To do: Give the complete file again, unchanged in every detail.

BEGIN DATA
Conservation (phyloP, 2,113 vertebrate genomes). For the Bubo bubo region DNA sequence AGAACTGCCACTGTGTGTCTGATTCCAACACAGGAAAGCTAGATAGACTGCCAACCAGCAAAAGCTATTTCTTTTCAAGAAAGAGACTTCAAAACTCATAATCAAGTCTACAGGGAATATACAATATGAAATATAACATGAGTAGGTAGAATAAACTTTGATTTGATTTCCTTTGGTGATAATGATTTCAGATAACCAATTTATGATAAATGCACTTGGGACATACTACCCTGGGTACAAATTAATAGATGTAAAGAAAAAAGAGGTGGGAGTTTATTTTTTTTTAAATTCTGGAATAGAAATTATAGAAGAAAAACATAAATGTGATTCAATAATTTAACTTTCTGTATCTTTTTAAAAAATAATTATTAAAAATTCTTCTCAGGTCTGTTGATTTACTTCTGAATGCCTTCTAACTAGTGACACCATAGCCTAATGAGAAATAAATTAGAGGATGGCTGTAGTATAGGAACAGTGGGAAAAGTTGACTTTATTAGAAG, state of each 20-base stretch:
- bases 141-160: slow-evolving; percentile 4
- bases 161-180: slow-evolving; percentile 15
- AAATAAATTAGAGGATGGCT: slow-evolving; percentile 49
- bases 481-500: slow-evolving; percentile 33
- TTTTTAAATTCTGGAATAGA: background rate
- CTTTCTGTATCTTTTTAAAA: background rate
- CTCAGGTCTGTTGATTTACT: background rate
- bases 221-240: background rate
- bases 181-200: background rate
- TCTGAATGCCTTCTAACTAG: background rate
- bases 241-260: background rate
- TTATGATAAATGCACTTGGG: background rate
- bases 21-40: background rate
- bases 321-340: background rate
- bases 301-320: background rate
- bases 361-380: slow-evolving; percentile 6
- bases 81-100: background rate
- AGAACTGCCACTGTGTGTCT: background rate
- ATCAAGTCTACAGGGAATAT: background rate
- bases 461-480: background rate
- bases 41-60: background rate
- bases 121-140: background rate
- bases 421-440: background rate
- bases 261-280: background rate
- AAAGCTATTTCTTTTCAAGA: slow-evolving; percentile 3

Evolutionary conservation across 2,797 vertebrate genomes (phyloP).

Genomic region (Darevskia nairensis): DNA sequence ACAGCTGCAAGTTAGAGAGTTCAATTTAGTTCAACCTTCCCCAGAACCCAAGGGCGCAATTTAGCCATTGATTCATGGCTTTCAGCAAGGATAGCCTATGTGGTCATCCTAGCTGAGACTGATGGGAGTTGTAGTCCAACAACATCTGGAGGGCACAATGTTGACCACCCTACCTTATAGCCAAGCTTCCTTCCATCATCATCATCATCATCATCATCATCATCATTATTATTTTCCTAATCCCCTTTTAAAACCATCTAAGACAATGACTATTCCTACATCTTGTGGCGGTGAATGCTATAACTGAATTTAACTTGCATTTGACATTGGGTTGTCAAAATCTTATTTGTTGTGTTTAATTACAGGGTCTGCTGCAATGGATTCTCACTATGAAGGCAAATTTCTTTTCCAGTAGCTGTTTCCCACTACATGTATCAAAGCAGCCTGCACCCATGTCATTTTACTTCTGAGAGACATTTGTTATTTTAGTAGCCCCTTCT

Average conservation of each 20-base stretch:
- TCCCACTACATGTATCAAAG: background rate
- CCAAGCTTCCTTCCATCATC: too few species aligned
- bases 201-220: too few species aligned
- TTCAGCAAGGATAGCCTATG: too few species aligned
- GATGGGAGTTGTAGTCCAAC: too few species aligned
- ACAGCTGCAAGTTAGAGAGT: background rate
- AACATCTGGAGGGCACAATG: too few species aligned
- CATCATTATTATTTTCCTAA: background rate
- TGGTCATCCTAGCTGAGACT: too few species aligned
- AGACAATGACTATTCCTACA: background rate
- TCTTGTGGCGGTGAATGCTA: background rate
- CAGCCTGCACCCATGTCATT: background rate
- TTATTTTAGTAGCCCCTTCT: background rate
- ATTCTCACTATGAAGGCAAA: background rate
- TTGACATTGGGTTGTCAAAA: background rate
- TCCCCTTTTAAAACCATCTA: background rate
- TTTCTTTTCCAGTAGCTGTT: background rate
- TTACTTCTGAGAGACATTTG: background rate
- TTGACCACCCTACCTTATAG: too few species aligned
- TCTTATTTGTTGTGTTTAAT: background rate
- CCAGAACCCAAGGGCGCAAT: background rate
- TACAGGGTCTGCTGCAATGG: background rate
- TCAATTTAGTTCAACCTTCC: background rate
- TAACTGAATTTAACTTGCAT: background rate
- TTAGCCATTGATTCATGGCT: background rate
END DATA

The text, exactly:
Conservation (phyloP, 2,113 vertebrate genomes). For the Bubo bubo region DNA sequence AGAACTGCCACTGTGTGTCTGATTCCAACACAGGAAAGCTAGATAGACTGCCAACCAGCAAAAGCTATTTCTTTTCAAGAAAGAGACTTCAAAACTCATAATCAAGTCTACAGGGAATATACAATATGAAATATAACATGAGTAGGTAGAATAAACTTTGATTTGATTTCCTTTGGTGATAATGATTTCAGATAACCAATTTATGATAAATGCACTTGGGACATACTACCCTGGGTACAAATTAATAGATGTAAAGAAAAAAGAGGTGGGAGTTTATTTTTTTTTAAATTCTGGAATAGAAATTATAGAAGAAAAACATAAATGTGATTCAATAATTTAACTTTCTGTATCTTTTTAAAAAATAATTATTAAAAATTCTTCTCAGGTCTGTTGATTTACTTCTGAATGCCTTCTAACTAGTGACACCATAGCCTAATGAGAAATAAATTAGAGGATGGCTGTAGTATAGGAACAGTGGGAAAAGTTGACTTTATTAGAAG, state of each 20-base stretch:
- bases 141-160: slow-evolving; percentile 4
- bases 161-180: slow-evolving; percentile 15
- AAATAAATTAGAGGATGGCT: slow-evolving; percentile 49
- bases 481-500: slow-evolving; percentile 33
- TTTTTAAATTCTGGAATAGA: background rate
- CTTTCTGTATCTTTTTAAAA: background rate
- CTCAGGTCTGTTGATTTACT: background rate
- bases 221-240: background rate
- bases 181-200: background rate
- TCTGAATGCCTTCTAACTAG: background rate
- bases 241-260: background rate
- TTATGATAAATGCACTTGGG: background rate
- bases 21-40: background rate
- bases 321-340: background rate
- bases 301-320: background rate
- bases 361-380: slow-evolving; percentile 6
- bases 81-100: background rate
- AGAACTGCCACTGTGTGTCT: background rate
- ATCAAGTCTACAGGGAATAT: background rate
- bases 461-480: background rate
- bases 41-60: background rate
- bases 121-140: background rate
- bases 421-440: background rate
- bases 261-280: background rate
- AAAGCTATTTCTTTTCAAGA: slow-evolving; percentile 3

Evolutionary conservation across 2,797 vertebrate genomes (phyloP).

Genomic region (Darevskia nairensis): DNA sequence ACAGCTGCAAGTTAGAGAGTTCAATTTAGTTCAACCTTCCCCAGAACCCAAGGGCGCAATTTAGCCATTGATTCATGGCTTTCAGCAAGGATAGCCTATGTGGTCATCCTAGCTGAGACTGATGGGAGTTGTAGTCCAACAACATCTGGAGGGCACAATGTTGACCACCCTACCTTATAGCCAAGCTTCCTTCCATCATCATCATCATCATCATCATCATCATCATTATTATTTTCCTAATCCCCTTTTAAAACCATCTAAGACAATGACTATTCCTACATCTTGTGGCGGTGAATGCTATAACTGAATTTAACTTGCATTTGACATTGGGTTGTCAAAATCTTATTTGTTGTGTTTAATTACAGGGTCTGCTGCAATGGATTCTCACTATGAAGGCAAATTTCTTTTCCAGTAGCTGTTTCCCACTACATGTATCAAAGCAGCCTGCACCCATGTCATTTTACTTCTGAGAGACATTTGTTATTTTAGTAGCCCCTTCT

Average conservation of each 20-base stretch:
- TCCCACTACATGTATCAAAG: background rate
- CCAAGCTTCCTTCCATCATC: too few species aligned
- bases 201-220: too few species aligned
- TTCAGCAAGGATAGCCTATG: too few species aligned
- GATGGGAGTTGTAGTCCAAC: too few species aligned
- ACAGCTGCAAGTTAGAGAGT: background rate
- AACATCTGGAGGGCACAATG: too few species aligned
- CATCATTATTATTTTCCTAA: background rate
- TGGTCATCCTAGCTGAGACT: too few species aligned
- AGACAATGACTATTCCTACA: background rate
- TCTTGTGGCGGTGAATGCTA: background rate
- CAGCCTGCACCCATGTCATT: background rate
- TTATTTTAGTAGCCCCTTCT: background rate
- ATTCTCACTATGAAGGCAAA: background rate
- TTGACATTGGGTTGTCAAAA: background rate
- TCCCCTTTTAAAACCATCTA: background rate
- TTTCTTTTCCAGTAGCTGTT: background rate
- TTACTTCTGAGAGACATTTG: background rate
- TTGACCACCCTACCTTATAG: too few species aligned
- TCTTATTTGTTGTGTTTAAT: background rate
- CCAGAACCCAAGGGCGCAAT: background rate
- TACAGGGTCTGCTGCAATGG: background rate
- TCAATTTAGTTCAACCTTCC: background rate
- TAACTGAATTTAACTTGCAT: background rate
- TTAGCCATTGATTCATGGCT: background rate